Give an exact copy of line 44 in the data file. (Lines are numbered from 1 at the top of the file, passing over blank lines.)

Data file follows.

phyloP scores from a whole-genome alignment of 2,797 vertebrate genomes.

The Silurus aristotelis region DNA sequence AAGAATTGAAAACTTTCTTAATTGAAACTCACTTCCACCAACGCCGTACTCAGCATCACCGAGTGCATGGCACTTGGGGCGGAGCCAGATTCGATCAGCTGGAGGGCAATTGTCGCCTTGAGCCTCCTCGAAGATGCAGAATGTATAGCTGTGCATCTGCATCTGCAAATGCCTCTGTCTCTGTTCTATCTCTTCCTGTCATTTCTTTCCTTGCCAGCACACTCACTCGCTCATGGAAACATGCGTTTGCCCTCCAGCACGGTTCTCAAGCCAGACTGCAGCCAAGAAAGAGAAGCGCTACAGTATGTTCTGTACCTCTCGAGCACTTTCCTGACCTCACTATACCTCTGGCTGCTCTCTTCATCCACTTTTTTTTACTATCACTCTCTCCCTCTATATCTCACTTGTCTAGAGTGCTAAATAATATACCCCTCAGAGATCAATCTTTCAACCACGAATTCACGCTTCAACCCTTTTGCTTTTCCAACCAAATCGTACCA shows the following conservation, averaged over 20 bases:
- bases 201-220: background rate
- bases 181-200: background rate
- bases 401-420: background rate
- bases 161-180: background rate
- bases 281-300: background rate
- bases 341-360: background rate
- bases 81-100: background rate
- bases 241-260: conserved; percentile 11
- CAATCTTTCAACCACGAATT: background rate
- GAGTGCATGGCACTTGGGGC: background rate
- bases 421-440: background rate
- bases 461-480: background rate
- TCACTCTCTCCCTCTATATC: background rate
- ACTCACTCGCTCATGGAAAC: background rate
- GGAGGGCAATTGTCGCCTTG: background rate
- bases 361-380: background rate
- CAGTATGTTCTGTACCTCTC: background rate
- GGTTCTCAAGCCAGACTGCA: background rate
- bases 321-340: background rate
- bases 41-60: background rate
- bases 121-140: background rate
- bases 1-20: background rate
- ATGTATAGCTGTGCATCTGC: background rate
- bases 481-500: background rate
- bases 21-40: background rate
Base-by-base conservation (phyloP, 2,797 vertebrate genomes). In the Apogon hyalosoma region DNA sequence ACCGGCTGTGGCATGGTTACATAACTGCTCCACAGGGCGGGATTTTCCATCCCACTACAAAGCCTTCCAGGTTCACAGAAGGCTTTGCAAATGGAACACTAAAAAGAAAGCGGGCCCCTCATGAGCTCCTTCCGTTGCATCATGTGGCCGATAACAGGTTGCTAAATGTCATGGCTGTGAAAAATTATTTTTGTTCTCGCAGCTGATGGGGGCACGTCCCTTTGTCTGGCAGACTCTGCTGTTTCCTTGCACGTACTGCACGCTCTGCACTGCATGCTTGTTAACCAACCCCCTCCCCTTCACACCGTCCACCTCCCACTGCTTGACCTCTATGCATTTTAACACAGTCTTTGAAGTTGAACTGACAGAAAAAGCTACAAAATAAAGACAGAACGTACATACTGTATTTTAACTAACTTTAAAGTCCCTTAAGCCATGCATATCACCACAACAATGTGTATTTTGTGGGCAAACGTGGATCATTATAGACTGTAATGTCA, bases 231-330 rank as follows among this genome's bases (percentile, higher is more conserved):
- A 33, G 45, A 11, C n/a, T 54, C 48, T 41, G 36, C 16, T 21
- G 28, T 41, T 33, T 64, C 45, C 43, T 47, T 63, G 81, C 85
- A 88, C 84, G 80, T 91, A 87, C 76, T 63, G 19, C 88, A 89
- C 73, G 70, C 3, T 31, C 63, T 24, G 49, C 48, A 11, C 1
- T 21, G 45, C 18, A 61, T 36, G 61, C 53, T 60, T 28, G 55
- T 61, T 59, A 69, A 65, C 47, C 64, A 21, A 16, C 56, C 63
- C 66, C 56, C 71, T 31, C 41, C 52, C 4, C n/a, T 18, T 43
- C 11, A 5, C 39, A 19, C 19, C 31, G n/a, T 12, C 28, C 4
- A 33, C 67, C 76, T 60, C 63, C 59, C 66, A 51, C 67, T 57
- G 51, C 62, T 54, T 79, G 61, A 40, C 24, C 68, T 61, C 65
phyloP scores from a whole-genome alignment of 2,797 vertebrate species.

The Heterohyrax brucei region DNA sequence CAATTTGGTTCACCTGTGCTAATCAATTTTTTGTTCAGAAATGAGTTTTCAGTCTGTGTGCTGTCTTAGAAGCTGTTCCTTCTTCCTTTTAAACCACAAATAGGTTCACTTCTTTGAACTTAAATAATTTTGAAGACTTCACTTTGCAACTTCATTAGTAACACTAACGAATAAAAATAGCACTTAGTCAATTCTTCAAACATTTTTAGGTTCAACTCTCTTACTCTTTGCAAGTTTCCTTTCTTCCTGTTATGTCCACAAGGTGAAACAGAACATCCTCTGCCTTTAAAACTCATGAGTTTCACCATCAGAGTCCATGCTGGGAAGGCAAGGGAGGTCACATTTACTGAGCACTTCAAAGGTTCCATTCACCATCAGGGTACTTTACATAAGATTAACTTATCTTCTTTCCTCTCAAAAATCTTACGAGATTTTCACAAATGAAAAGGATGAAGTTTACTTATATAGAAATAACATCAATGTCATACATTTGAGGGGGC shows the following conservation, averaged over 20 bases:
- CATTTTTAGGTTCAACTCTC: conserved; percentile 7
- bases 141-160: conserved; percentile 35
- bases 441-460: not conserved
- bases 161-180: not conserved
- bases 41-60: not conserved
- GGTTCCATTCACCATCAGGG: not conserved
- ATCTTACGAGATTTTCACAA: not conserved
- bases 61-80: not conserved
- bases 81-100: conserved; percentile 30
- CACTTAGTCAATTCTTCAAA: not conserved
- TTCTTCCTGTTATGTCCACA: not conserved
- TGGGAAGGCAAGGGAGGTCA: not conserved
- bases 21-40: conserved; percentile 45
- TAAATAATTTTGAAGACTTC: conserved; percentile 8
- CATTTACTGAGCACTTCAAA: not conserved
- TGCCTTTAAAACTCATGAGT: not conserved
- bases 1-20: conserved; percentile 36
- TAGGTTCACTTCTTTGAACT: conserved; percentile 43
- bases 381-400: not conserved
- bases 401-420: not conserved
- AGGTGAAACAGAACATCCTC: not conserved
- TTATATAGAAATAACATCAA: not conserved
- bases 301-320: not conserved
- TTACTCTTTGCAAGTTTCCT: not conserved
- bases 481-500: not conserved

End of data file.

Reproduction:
- bases 161-180: not conserved